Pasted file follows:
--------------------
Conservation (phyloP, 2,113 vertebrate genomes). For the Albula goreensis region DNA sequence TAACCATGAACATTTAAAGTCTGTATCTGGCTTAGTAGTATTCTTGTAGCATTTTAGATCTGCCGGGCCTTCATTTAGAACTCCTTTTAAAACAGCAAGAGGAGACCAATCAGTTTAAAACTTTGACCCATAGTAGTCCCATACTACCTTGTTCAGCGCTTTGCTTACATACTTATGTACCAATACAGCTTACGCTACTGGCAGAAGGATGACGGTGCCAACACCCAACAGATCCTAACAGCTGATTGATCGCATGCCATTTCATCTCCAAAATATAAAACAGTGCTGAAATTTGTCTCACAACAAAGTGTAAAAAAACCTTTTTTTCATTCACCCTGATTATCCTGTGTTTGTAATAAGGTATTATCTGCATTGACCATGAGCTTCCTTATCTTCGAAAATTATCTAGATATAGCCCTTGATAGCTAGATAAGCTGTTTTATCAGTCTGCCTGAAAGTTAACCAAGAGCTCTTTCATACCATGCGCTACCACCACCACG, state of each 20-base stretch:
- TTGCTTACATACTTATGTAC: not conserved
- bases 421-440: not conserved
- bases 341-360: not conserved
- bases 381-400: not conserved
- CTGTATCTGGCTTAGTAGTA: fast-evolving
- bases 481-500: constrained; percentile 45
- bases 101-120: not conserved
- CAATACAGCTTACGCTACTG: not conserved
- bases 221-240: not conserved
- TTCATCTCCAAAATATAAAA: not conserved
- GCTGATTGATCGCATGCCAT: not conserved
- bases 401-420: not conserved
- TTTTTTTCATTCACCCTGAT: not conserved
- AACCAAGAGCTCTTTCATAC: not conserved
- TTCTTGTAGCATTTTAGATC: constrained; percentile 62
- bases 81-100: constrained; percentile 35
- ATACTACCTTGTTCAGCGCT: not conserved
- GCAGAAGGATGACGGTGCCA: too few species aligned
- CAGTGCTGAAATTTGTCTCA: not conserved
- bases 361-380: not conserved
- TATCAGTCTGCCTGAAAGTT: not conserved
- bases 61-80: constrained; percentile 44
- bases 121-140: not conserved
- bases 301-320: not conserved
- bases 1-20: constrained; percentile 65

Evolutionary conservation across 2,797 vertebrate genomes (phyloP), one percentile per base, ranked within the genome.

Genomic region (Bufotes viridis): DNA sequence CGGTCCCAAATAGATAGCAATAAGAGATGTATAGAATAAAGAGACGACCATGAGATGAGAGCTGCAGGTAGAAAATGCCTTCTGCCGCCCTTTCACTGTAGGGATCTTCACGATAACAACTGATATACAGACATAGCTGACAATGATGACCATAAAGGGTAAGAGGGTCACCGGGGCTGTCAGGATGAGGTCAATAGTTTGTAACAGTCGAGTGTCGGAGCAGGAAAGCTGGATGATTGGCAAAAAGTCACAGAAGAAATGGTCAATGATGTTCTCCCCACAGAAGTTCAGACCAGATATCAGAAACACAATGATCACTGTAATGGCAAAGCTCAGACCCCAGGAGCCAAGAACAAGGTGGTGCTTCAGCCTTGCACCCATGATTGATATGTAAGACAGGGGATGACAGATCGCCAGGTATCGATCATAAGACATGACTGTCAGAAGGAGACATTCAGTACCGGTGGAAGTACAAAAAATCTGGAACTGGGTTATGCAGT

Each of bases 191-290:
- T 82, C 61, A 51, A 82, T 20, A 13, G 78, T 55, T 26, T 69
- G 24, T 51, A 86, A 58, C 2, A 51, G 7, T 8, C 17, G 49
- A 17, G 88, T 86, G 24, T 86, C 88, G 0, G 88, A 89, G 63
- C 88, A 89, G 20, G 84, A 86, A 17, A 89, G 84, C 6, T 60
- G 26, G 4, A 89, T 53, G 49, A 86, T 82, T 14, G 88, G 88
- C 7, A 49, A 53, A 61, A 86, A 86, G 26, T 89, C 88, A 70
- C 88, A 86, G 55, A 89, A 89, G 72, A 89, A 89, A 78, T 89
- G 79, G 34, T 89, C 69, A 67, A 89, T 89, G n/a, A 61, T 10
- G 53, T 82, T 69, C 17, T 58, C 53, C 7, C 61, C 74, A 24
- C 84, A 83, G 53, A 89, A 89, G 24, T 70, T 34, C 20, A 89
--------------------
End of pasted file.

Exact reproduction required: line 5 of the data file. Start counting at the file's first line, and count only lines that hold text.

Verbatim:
- bases 381-400: not conserved